When I first started learning Japanese, I read that learning how to speak Japanese and learning how to read Japanese was actually like learning two languages. But when it comes to learning how to read Japanese, what is the best approach?
If you want to have a lot of fun while doing it, then you’ll want to know how to learn Japanese with manga. And I’ll show you some strategies on how to do it, and also why it’s actually a really great method for learning.
I’ll also give you some additional resources that you can use to read Japanese manga for free, and also a few walkthroughs on it.
First Off, Why Learn with Manga? 3 Reasons
One of the things that I learned about when I started studying Accelerate Learning Techniques, was what is known as “multi-sensory learning.” Basically what that means, is that we all have a separate memory for the things that we see, the things that we hear, and the things that we feel/do.
In particular, our visual memories are incredibly powerful and can dramatically increase the rate at which you take in new information and make strong connections in your brain that help you to remember and recall new information.
Since a manga’s story is primarily told through pictures, with dialog to assist it, the scenes make an incredibly strong impression on your memory. In fact, you could probably figure out a large amount of the plot by just looking at the pictures and not reading the words at all!
Think about when you were a kid and you first started to read. For most of us, it was with big picture books that had a little bit of basic dialog, and a lot of interesting pictures.
We learn visually like this when we are kids, and we never really get a way from it as we grow up. That’s why social media sites like Instagram (pictures) and YouTube (video) are so hugely popular. People love to take in new information with their eyes.
Reason #1 is the use of pictures.
So how do we use our natural learning methods to our advantage? Let’s take a look to see how manga can help.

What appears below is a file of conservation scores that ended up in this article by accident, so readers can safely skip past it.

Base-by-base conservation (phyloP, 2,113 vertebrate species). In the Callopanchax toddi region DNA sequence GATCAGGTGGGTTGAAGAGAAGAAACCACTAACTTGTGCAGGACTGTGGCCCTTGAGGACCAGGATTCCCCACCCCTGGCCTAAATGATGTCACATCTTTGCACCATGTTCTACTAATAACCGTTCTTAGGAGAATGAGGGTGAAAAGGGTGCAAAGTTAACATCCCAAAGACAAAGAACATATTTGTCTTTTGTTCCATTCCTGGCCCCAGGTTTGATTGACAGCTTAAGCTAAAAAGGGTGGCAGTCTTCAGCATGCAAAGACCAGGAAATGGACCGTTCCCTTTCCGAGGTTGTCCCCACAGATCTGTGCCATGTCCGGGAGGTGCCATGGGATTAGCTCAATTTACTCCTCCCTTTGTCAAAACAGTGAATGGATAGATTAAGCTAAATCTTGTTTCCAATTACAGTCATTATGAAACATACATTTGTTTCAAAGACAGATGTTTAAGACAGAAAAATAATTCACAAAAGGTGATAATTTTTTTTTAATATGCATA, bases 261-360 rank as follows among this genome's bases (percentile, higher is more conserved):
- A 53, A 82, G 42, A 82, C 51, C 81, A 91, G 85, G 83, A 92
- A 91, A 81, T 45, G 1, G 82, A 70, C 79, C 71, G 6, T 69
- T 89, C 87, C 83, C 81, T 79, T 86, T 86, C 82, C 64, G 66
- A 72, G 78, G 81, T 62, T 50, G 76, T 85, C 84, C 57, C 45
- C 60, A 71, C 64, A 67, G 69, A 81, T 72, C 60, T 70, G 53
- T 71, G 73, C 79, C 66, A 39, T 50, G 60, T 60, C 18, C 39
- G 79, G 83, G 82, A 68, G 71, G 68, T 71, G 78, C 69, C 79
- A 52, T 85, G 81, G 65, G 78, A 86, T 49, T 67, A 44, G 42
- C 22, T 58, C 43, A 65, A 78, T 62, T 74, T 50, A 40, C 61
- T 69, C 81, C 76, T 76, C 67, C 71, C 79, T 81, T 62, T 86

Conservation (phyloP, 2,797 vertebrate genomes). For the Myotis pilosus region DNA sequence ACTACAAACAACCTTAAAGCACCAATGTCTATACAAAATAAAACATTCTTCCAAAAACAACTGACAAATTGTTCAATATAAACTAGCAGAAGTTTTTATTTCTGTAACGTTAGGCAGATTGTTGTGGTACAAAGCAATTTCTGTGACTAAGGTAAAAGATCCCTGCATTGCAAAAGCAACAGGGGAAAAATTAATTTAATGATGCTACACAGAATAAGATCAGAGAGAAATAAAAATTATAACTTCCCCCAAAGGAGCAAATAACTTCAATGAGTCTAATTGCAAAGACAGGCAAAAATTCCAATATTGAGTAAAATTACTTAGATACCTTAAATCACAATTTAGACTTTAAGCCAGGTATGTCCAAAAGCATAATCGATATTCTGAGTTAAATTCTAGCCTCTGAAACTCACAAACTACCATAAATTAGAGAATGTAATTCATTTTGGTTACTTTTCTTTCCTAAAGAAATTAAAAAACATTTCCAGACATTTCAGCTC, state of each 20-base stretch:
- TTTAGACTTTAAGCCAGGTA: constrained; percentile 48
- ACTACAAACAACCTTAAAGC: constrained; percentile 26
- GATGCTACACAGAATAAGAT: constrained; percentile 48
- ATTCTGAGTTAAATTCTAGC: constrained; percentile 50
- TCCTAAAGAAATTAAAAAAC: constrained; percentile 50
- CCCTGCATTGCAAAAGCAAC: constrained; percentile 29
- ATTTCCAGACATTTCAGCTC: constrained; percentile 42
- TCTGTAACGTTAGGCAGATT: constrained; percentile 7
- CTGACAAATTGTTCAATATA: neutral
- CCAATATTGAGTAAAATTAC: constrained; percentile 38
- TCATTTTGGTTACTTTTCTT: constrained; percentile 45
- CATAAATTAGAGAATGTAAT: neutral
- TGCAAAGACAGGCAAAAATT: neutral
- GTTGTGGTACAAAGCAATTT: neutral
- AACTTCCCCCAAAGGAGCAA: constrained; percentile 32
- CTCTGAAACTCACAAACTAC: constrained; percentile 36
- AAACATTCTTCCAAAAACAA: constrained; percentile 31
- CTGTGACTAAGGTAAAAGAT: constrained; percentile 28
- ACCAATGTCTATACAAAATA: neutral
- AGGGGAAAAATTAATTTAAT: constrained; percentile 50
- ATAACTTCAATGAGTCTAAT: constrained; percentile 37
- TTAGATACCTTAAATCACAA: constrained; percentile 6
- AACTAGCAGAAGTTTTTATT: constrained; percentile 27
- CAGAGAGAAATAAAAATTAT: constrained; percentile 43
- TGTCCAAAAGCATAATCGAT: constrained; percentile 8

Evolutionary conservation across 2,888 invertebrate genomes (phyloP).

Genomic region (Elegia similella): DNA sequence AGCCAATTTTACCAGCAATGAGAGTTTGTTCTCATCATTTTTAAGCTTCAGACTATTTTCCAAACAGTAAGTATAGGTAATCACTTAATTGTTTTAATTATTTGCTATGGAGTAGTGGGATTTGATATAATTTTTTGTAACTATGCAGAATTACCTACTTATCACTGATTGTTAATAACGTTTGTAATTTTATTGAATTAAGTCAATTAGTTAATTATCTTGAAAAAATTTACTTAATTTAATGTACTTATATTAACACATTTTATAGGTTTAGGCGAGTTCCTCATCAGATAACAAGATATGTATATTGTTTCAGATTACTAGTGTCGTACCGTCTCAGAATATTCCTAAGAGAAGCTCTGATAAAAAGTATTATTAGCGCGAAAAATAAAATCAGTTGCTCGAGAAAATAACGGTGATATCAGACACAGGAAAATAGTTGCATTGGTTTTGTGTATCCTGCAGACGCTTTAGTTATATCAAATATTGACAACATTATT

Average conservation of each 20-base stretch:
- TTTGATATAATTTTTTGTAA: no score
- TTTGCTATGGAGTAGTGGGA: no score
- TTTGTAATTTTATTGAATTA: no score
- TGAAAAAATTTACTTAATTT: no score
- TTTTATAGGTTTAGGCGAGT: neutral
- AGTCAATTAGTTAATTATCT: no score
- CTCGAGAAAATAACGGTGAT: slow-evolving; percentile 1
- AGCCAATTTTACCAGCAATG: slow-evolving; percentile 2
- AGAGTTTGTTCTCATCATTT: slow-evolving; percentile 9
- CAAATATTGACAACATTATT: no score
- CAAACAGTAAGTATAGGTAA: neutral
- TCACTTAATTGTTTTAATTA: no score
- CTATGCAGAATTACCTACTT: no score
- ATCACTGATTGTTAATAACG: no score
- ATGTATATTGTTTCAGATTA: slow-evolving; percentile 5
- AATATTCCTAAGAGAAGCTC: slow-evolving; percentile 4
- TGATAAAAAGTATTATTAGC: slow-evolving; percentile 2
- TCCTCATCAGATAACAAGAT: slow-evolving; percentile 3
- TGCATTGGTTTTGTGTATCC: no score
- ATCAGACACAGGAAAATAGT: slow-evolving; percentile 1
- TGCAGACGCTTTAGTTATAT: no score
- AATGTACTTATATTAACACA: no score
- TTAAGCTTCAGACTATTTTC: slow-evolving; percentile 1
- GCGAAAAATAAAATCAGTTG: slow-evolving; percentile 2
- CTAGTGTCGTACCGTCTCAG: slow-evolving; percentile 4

The normal way that most people learn Japanese is to focus on some individual words and make a sentence with them, OR to take a sentence and then deconstruct it to understand it.
Chotto machinasai yo!
Wait a moment!
ちょっと = A little
待ち = Wait
なさい = Command form
よ = Emphasis particle
And this is totally fine as there’s nothing wrong with learning this way.
But it’s much more powerful to combine these words with a scene like this one:
It would make even more sense if you had been reading the whole chapter, but the breakdown of the scene is that Harima (the guy) is running away from Eri due to an extremely awkward moment that he wants to avoid, while Eri wants to stop him and talk about it.
So when you see the scene in the manga, and understand the feeling and emotions behind it, then it becomes really easy to understand what Eri is yelling to try to get Harima to stop.
You also get to see a situation where the word would actually be used in real life (or manga/anime) rather than just learning some theoretical knowledge of the language.
That brings us to the second reason to use manga to learn Japanese…
Reason #2 is the use of dialog.
When you learn Japanese from text books, they tend to give you a lot of sentences that illustrate the grammar rules that they just taught you. Unfortunately, you probably won’t use those sentences a lot in real life. I mean, how many times have you been hanging out with your buddies and turned to them to say “the apple is red”?
But when you read manga, it is primarily composed of dialog. It other words, you are learning how people actually talk to one another.
Now I understand that manga tends to be more on the informal side of the Japanese language, so you probably won’t repeat a lot of what you hear to the new people you meet in Japan, but a lot of people don’t just want to be able to talk to native Japanese people. A lot of people actually want to be able to read manga in Japanese, and watch anime in Japanese.
If you are one of those people who would like to be able to do that, then you will absolutely benefit from learning Japanese through the use of manga since this is actually how a lot of the dialog is written.
So, manga teaches you how Japanese people actually talk to one another, even if it’s mostly only in manga/anime.
Reason #3 is the use of fun!
I don’t know about you, but for me most Japanese textbooks tend to be a little on the dry side. In other words, you are there to study and any fun that you have while doing so is just a bonus.
But that method of learning is missing out on a huge part of how humans naturally learn new things. When you enjoy what you are doing, it not only is a lot easier to continue doing it, but you actually want to come back for more, which helps with the self-discipline needed to learn a language day after day.
So, the trick is to pick a type of manga that you will enjoy and find interesting so that you will want to continue reading it, not only to learn more Japanese, but also to progress through the story.
How to Learn with Manga
Now that you know the benefits of learning Japanese through reading manga, let’s take a look at some of the strategies you can use to do so. There are three things that you will want to have: